November 2021

Page 54

Midway Café

Jamaica Plain, MA

Contact: Web: Players: Paul LaPonte, drums, vocals; Rob Weston, bass, vocals; Kevin Kvein, guitars, vocals Material: When considering a band with the name Bobbing For Apples, it’s difficult to imagine what type of sound they’ll make. Therefore, it’s an appropriate handle for this trio from North Brookfield, MA, as their music remains tough to categorize. Their title, a reference to local attraction Brookfield Orchards, is intended to suggest the players’ varied influences, although who those acts are remains unclear. Whatever they may be, the result is a psychedelic rock-based concoction that’s sometimes tough to absorb. Listeners no doubt experience difficulty clicking with their looking glass time signatures and experimental approach. Musicianship: While moments of beauty can be found during quieter moments, the band’s best bits happen when they grow heavy. It’s a rush when there’s an unexpected roar of passion, each player walking their own path and the instrumentation of one crashing into the others. Guitarist Kvein employs a number of styles that keep things compelling. Bassist Weston excels most when emitting his ultraviolet brand of bombastic fuzz. Impressively, all three players switch duties on lead vocals. On the other hand,


this variety of singing flavors makes their sound even tougher to grasp.

unable to forge a meaningful connection with the sparse crowd.

Performance: In case you were apt to forget the band’s name, actual apples were placed around the stage. Weston and Kvein are intriguing physical performers, and their gyrations remain a joy to watch. That said, each member’s attire was incongruous, another reflection of the group’s lack of cohesion. Though they mentioned the titles to each of their eight songs, the nominee for Best Rock Act at 2019’s Worcester Music Awards was

Summary: Although they’re sincere and motivated, Bobbing For Apples don’t know where they’re headed. Working with such a colorful palette is delightful, yet every group needs to present a united front and form a singular statement. Here’s an example of what happens when enthusiasm trumps vision. These three need to identify their groove if they want audiences to feel the inspiration that lies deep in their souls. – Andy Kaufmann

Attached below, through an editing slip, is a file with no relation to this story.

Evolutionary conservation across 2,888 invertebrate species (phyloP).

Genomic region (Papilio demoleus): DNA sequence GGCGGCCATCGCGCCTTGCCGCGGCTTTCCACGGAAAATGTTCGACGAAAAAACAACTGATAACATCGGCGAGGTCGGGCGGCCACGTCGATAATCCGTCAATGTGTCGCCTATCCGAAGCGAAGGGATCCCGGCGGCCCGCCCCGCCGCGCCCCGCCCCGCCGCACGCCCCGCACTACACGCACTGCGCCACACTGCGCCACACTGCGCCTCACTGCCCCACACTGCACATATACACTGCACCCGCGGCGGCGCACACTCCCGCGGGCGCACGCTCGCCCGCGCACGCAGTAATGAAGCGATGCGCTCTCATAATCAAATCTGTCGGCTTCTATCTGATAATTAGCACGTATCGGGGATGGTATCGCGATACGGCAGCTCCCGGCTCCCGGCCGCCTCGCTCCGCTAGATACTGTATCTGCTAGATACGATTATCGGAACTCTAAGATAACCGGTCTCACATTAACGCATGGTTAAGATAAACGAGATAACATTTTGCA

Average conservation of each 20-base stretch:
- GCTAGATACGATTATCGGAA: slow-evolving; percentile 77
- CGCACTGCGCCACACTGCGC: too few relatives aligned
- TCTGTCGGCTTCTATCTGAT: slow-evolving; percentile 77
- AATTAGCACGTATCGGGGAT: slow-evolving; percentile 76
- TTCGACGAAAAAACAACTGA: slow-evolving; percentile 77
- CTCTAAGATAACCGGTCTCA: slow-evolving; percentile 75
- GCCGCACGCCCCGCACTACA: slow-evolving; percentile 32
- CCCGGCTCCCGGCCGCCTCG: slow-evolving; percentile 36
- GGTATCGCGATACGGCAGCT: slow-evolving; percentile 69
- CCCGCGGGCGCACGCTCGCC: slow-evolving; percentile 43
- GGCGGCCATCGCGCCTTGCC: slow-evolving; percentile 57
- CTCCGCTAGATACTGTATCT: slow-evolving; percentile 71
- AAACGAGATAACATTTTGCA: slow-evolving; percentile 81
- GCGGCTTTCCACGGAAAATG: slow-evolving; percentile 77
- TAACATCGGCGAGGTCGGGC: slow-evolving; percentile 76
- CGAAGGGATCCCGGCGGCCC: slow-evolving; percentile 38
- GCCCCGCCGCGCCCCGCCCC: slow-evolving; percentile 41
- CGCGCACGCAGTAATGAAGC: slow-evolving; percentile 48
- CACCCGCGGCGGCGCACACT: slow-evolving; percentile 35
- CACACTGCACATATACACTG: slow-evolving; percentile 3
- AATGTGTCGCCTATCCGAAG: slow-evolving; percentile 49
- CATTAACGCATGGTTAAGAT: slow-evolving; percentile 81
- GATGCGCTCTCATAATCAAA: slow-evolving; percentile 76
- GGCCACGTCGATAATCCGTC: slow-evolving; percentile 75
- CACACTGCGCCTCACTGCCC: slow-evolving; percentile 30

Edo Ramen House

Detroit, MI

Contact: Web: Players: Sean Blackman, guitar; Larry Fratangelo, percussion; James Simonson, bass Material: A blend of flamenco, sambas, contemporary jazz, world beat and instrumental pop is all part of Audio Birds’ musical play book. A few of the tunes have a distinctive Wes Montgomery-styled nuance. And that’s matched, with Earl Klugh-like harmonic 54

November 2021

flourishes and Mediterranean ambience. Classics by the Beatles, Cyndi Lauper and Sting factor liberally into the sets as well. Musicianship: This trio is comprised of three top-tier players, with a collective history of service to artists like Kid Rock, Parliament Funkadelic and Alexander Zonjic, among others. In addition, they lead their own respective projects from time to time. With Audio Birds, each member is simultaneously a passenger and driver. For instance, Blackman might be playing a solo while Simonson and


Fratangelo are laying back, riding the groove. But then, Simonson might be out front, and the others tastefully lower their dynamics in support. Blackman plays a beautiful and ornate semi-electric/acoustic guitar and is adept, not only with tasty chord combinations and solo ideas, but alters his register to sound like other instruments like the oud or sitar. Fratangelo employs an arsenal of shakers, hand drums and chimes to fill the performance space. Simonson plays electric fretless bass and provides rich sustain and deep flow to the band’s overall feel. Performance: The trio performed three sets and began with some nice and easy mid-tempo sambas. Blackman commands your attention at once as he dazzles, with seemingly sleightof-hand arpeggio and strumming techniques. As the tunes progress, Simonson pulls out all the stops exchanging melody and lead lines with Blackman. Fratangelo responds in kind at various points, creating natural sounds via his voice, gourds, beads and finger cymbals. He embodies the well-measured ferocity of a full drumkit, with inventive beats on the cajon. The simpatico displayed among the band was instantly palpable. Looking at their faces, there were expressions of deep introspection and knowing confidence as they unpeeled each tune like an onion. Also, their interpretations of Lauper’s “Time After Time,” Orleans’ “Dance with Me” and, even “The Godfather Theme,” were surprisingly captivating and fresh. Summary: Audio Birds are a veteran band that brings something exciting and challenging to the music scene. Drawing from a treasure trove of sources, they create an alchemy that is truly magical and defies description. – Eric Harabadian

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